There are just two days left in our Novena for the Holy Souls in Purgatory. Every day, I have been sending you these brief articles on these themes because the more you know about your Faith, the more you will love it, and the more likely you will be to practice it. Every day, we have been praying for over a quarter million of the faithful deceased, at Mass daily at noon, during the Chaplet of Divine Mercy at 3 pm, and then again in the nightly Family Rosary Across America at 7 pm. (All times are Central.) Wouldn’t it be wonderful if all 300,000 souls got out of Purgatory this week because of your prayers and the grace and clemency of God? I would like to imagine three large football stadiums filled to the rafters, like the University of Michigan, and those 300,000 souls now in heaven rooting for us down here below at Relevant Radio!
Regarding the Souls in Purgatory, I have heard them called the “Poor Souls in Purgatory” as well as the “Holy Souls in Purgatory.” Which is it and why? Perhaps it’s both. Why “poor souls”? First, because they are not in heaven yet, and that is a deprivation. Second, because they are truly suffering for the remnants of their sin. But the irony is that they are happy to suffer, much like a husband would willingly take the place of his wife who is suffering from cancer, or parents would willingly take the place of their seven-year-old son who has leukemia. Out of love, people are willing to suffer.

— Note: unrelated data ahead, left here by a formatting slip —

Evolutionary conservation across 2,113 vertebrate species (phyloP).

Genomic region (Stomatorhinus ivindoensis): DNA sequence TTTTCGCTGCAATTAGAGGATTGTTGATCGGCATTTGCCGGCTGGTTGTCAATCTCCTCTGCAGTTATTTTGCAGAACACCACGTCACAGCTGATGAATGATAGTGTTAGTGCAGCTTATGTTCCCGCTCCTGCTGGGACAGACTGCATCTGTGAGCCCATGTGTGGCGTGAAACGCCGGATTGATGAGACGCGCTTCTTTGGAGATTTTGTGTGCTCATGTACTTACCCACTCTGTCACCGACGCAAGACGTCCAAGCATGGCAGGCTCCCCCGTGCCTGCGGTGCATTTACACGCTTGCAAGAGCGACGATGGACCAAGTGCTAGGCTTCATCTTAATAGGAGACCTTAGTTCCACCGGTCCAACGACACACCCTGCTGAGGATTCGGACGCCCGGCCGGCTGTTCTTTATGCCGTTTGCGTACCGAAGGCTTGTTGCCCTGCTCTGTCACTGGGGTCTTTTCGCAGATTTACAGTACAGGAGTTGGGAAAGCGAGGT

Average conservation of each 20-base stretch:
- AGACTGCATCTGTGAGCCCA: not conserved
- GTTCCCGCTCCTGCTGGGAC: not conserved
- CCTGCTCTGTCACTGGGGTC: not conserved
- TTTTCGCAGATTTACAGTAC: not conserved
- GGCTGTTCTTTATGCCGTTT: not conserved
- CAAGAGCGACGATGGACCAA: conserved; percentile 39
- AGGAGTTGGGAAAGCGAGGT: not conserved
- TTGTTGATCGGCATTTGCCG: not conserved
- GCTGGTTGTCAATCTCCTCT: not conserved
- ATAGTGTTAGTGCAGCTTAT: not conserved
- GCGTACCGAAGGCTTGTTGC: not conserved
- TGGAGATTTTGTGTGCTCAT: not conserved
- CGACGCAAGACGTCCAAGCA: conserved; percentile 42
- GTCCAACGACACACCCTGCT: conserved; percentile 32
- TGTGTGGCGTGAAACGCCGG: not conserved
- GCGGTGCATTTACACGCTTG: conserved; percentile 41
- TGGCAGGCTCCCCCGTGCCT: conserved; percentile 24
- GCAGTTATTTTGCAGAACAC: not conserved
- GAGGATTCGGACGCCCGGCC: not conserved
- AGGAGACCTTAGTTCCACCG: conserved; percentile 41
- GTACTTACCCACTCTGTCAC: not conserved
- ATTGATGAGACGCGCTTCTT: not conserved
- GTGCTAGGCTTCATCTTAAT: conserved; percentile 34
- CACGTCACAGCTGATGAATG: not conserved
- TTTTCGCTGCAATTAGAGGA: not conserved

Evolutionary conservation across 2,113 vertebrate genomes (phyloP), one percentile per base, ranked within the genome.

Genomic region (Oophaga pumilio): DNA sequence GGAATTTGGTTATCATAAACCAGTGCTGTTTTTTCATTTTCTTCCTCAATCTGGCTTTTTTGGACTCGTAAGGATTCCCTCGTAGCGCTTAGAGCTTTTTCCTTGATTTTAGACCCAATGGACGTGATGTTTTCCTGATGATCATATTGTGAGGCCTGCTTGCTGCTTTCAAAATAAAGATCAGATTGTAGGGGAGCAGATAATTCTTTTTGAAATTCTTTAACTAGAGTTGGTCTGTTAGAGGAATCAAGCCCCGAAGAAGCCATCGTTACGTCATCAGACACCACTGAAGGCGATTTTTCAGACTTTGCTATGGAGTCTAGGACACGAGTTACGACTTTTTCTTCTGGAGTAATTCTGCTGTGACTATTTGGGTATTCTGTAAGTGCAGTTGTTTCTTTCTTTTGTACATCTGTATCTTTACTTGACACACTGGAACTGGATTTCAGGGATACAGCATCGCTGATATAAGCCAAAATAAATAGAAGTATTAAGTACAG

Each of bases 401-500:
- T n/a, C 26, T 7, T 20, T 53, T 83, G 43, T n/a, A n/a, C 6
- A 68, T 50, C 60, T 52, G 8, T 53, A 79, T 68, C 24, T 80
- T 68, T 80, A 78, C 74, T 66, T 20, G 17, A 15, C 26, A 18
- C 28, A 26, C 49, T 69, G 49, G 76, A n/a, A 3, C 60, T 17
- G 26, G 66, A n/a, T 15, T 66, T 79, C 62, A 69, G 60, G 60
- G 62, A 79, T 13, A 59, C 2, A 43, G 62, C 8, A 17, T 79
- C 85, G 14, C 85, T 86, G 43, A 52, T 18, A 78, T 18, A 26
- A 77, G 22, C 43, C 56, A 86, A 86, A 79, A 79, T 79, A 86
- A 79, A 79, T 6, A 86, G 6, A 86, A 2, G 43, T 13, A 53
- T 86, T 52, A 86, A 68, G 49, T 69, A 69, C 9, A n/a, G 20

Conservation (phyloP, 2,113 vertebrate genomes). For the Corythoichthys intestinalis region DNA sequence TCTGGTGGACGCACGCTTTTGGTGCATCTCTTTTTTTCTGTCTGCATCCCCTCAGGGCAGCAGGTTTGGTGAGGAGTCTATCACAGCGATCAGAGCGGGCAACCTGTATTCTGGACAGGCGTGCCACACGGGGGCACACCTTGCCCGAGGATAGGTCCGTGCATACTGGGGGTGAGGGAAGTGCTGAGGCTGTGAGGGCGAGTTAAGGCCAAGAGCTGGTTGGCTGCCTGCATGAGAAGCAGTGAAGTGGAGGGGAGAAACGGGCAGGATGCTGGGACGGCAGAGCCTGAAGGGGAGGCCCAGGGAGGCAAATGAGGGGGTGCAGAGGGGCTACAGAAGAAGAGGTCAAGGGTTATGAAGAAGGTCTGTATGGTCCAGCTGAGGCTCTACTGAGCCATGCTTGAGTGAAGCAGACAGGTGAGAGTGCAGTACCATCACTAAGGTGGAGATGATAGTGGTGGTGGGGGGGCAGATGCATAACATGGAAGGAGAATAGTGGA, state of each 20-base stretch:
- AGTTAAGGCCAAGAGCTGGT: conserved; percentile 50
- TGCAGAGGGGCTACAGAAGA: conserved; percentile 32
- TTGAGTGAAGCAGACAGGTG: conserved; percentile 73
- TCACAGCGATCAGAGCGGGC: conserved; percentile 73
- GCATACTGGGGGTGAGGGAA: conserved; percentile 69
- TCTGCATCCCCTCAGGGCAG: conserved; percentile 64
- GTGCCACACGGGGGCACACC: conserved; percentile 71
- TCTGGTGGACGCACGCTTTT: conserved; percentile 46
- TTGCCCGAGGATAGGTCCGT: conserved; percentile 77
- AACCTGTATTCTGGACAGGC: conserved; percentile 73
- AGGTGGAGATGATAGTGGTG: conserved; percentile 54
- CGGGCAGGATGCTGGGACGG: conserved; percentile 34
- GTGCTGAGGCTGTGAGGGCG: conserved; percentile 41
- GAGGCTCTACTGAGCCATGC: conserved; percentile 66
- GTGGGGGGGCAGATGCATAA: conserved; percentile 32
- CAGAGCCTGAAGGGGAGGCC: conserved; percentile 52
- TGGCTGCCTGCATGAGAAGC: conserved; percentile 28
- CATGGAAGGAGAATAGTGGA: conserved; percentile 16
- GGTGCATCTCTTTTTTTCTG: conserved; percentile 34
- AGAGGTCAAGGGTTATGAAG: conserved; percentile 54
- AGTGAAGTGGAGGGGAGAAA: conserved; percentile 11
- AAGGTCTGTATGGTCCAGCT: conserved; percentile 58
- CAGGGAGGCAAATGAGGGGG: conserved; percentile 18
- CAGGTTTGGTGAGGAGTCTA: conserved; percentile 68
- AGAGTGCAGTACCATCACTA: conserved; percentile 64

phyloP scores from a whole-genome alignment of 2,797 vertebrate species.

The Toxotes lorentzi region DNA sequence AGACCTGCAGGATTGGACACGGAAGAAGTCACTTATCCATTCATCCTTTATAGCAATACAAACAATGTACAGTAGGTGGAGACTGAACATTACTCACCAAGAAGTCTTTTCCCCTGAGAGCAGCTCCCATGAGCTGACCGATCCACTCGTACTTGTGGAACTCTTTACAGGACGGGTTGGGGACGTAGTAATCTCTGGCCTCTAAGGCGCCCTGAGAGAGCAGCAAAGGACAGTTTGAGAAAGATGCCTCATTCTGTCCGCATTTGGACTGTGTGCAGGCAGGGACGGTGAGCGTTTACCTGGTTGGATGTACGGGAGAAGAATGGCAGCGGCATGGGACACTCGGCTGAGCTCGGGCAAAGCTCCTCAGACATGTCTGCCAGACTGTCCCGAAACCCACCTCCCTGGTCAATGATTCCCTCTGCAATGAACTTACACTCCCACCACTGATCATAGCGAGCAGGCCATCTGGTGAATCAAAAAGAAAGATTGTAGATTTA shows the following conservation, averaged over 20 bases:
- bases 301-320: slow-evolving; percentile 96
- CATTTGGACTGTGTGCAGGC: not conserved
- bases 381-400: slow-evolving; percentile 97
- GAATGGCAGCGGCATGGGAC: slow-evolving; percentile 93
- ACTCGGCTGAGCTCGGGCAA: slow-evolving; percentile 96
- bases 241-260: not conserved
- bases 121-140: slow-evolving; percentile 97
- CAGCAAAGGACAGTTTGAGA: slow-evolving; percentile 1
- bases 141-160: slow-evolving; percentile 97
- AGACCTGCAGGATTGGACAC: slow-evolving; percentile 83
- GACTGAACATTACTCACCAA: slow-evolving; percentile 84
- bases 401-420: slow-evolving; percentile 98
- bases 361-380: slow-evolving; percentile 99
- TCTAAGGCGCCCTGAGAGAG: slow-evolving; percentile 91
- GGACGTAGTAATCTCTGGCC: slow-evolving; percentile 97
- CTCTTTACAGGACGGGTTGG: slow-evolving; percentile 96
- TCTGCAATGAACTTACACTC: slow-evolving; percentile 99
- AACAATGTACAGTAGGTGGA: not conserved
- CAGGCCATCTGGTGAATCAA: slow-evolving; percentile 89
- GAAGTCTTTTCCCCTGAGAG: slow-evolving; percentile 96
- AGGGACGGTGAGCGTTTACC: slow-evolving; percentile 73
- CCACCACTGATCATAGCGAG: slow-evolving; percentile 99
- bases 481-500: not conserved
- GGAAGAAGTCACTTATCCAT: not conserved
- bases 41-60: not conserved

Still, we should not trifle with the idea of Purgatory. On May 13, 1917, Lucia asked the Blessed Virgin Mary about her young friend Amelia who had recently died and Our Lady told her she would be in Purgatory until the end of time. That is indeed a daunting answer, certainly true, but also a metaphysical riddle. Because when a soul is completely purified, it never changes again, and that is the end of time and the beginning of eternity.
We also call them the “Holy Souls in Purgatory” because they are in fact holy, and soon will be in heaven, because they died in the State of Grace, they had confessed and repented from their mortal sins, but they had run out of time to offer sufficient expiation for their sins.
When a person commits a sin and goes to Confession, their sorrow could be perfect or imperfect. Venerable Archbishop Fulton Sheen explained it this way: if a boy playing ball with his friends makes a mistake and the baseball breaks a window, he can go in crying to his mother, “I am so sorry I broke the window because now you will punish me.” That’s an example of imperfect contrition. But if he were to say, “Mom, I am so very, very sorry that I broke the window. It’s all my fault. You and Dad work so hard around here and make so many sacrifices, you deserve much better. I am very, very sorry. What can I do to make up for that?” That’s an example of perfect contrition. During their time in Purgatory, holy souls evolve into that sentiment of perfect contrition, and when they arrive, they are ready for heaven.